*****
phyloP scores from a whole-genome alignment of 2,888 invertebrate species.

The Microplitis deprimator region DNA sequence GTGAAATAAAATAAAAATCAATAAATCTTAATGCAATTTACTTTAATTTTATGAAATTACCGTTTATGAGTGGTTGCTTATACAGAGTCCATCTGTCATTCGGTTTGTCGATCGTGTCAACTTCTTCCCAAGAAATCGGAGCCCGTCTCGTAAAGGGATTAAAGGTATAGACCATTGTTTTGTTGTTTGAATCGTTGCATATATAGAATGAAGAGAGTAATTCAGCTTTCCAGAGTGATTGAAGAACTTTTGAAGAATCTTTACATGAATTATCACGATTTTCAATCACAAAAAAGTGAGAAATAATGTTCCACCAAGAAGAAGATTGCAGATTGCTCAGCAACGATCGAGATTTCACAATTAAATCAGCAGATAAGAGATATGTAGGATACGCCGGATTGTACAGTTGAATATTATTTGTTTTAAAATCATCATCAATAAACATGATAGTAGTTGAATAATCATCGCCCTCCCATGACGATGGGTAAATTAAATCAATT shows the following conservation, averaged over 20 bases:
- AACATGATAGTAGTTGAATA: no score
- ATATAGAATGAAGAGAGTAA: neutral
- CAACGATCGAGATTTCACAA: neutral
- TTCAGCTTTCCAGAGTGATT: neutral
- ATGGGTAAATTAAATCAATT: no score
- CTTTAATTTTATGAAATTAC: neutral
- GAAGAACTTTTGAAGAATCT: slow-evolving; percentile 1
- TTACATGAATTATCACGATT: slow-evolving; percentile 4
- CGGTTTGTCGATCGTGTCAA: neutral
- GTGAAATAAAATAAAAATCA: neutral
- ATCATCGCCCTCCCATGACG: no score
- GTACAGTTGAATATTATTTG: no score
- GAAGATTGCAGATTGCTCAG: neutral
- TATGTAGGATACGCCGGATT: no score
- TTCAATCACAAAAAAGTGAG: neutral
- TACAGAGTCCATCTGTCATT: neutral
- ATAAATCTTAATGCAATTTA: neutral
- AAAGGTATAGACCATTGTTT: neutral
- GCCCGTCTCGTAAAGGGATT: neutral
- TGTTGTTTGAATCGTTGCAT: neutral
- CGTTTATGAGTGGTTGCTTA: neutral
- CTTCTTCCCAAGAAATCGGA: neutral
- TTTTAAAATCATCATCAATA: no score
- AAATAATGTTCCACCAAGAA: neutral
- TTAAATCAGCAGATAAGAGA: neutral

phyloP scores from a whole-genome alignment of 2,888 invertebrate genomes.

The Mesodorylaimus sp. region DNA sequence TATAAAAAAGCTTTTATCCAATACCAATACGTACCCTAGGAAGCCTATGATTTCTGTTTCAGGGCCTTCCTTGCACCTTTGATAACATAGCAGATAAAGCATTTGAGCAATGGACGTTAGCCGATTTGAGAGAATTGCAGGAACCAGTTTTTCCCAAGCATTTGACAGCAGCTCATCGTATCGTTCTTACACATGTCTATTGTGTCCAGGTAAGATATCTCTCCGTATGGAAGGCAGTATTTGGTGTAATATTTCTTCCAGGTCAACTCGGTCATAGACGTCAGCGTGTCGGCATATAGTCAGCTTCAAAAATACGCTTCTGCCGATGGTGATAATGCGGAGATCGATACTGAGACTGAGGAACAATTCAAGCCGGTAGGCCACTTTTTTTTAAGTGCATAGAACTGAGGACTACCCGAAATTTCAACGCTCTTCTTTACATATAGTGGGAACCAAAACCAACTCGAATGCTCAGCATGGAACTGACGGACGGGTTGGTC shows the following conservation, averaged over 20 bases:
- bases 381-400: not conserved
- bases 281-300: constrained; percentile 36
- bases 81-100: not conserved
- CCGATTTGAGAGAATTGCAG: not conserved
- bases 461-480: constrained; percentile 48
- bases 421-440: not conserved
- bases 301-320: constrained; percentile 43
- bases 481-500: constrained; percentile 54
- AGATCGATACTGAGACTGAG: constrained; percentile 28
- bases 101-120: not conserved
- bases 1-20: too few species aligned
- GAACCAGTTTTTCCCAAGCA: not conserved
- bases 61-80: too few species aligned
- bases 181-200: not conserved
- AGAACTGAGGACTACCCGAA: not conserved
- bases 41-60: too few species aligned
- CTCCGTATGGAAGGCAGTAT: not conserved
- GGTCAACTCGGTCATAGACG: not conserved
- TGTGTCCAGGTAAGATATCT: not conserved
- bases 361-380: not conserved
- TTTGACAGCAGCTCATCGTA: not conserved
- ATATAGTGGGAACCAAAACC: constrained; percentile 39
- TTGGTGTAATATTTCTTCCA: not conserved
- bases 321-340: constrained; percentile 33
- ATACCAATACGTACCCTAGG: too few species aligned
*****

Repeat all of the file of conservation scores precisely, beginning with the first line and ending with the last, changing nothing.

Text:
phyloP scores from a whole-genome alignment of 2,888 invertebrate species.

The Microplitis deprimator region DNA sequence GTGAAATAAAATAAAAATCAATAAATCTTAATGCAATTTACTTTAATTTTATGAAATTACCGTTTATGAGTGGTTGCTTATACAGAGTCCATCTGTCATTCGGTTTGTCGATCGTGTCAACTTCTTCCCAAGAAATCGGAGCCCGTCTCGTAAAGGGATTAAAGGTATAGACCATTGTTTTGTTGTTTGAATCGTTGCATATATAGAATGAAGAGAGTAATTCAGCTTTCCAGAGTGATTGAAGAACTTTTGAAGAATCTTTACATGAATTATCACGATTTTCAATCACAAAAAAGTGAGAAATAATGTTCCACCAAGAAGAAGATTGCAGATTGCTCAGCAACGATCGAGATTTCACAATTAAATCAGCAGATAAGAGATATGTAGGATACGCCGGATTGTACAGTTGAATATTATTTGTTTTAAAATCATCATCAATAAACATGATAGTAGTTGAATAATCATCGCCCTCCCATGACGATGGGTAAATTAAATCAATT shows the following conservation, averaged over 20 bases:
- AACATGATAGTAGTTGAATA: no score
- ATATAGAATGAAGAGAGTAA: neutral
- CAACGATCGAGATTTCACAA: neutral
- TTCAGCTTTCCAGAGTGATT: neutral
- ATGGGTAAATTAAATCAATT: no score
- CTTTAATTTTATGAAATTAC: neutral
- GAAGAACTTTTGAAGAATCT: slow-evolving; percentile 1
- TTACATGAATTATCACGATT: slow-evolving; percentile 4
- CGGTTTGTCGATCGTGTCAA: neutral
- GTGAAATAAAATAAAAATCA: neutral
- ATCATCGCCCTCCCATGACG: no score
- GTACAGTTGAATATTATTTG: no score
- GAAGATTGCAGATTGCTCAG: neutral
- TATGTAGGATACGCCGGATT: no score
- TTCAATCACAAAAAAGTGAG: neutral
- TACAGAGTCCATCTGTCATT: neutral
- ATAAATCTTAATGCAATTTA: neutral
- AAAGGTATAGACCATTGTTT: neutral
- GCCCGTCTCGTAAAGGGATT: neutral
- TGTTGTTTGAATCGTTGCAT: neutral
- CGTTTATGAGTGGTTGCTTA: neutral
- CTTCTTCCCAAGAAATCGGA: neutral
- TTTTAAAATCATCATCAATA: no score
- AAATAATGTTCCACCAAGAA: neutral
- TTAAATCAGCAGATAAGAGA: neutral

phyloP scores from a whole-genome alignment of 2,888 invertebrate genomes.

The Mesodorylaimus sp. region DNA sequence TATAAAAAAGCTTTTATCCAATACCAATACGTACCCTAGGAAGCCTATGATTTCTGTTTCAGGGCCTTCCTTGCACCTTTGATAACATAGCAGATAAAGCATTTGAGCAATGGACGTTAGCCGATTTGAGAGAATTGCAGGAACCAGTTTTTCCCAAGCATTTGACAGCAGCTCATCGTATCGTTCTTACACATGTCTATTGTGTCCAGGTAAGATATCTCTCCGTATGGAAGGCAGTATTTGGTGTAATATTTCTTCCAGGTCAACTCGGTCATAGACGTCAGCGTGTCGGCATATAGTCAGCTTCAAAAATACGCTTCTGCCGATGGTGATAATGCGGAGATCGATACTGAGACTGAGGAACAATTCAAGCCGGTAGGCCACTTTTTTTTAAGTGCATAGAACTGAGGACTACCCGAAATTTCAACGCTCTTCTTTACATATAGTGGGAACCAAAACCAACTCGAATGCTCAGCATGGAACTGACGGACGGGTTGGTC shows the following conservation, averaged over 20 bases:
- bases 381-400: not conserved
- bases 281-300: constrained; percentile 36
- bases 81-100: not conserved
- CCGATTTGAGAGAATTGCAG: not conserved
- bases 461-480: constrained; percentile 48
- bases 421-440: not conserved
- bases 301-320: constrained; percentile 43
- bases 481-500: constrained; percentile 54
- AGATCGATACTGAGACTGAG: constrained; percentile 28
- bases 101-120: not conserved
- bases 1-20: too few species aligned
- GAACCAGTTTTTCCCAAGCA: not conserved
- bases 61-80: too few species aligned
- bases 181-200: not conserved
- AGAACTGAGGACTACCCGAA: not conserved
- bases 41-60: too few species aligned
- CTCCGTATGGAAGGCAGTAT: not conserved
- GGTCAACTCGGTCATAGACG: not conserved
- TGTGTCCAGGTAAGATATCT: not conserved
- bases 361-380: not conserved
- TTTGACAGCAGCTCATCGTA: not conserved
- ATATAGTGGGAACCAAAACC: constrained; percentile 39
- TTGGTGTAATATTTCTTCCA: not conserved
- bases 321-340: constrained; percentile 33
- ATACCAATACGTACCCTAGG: too few species aligned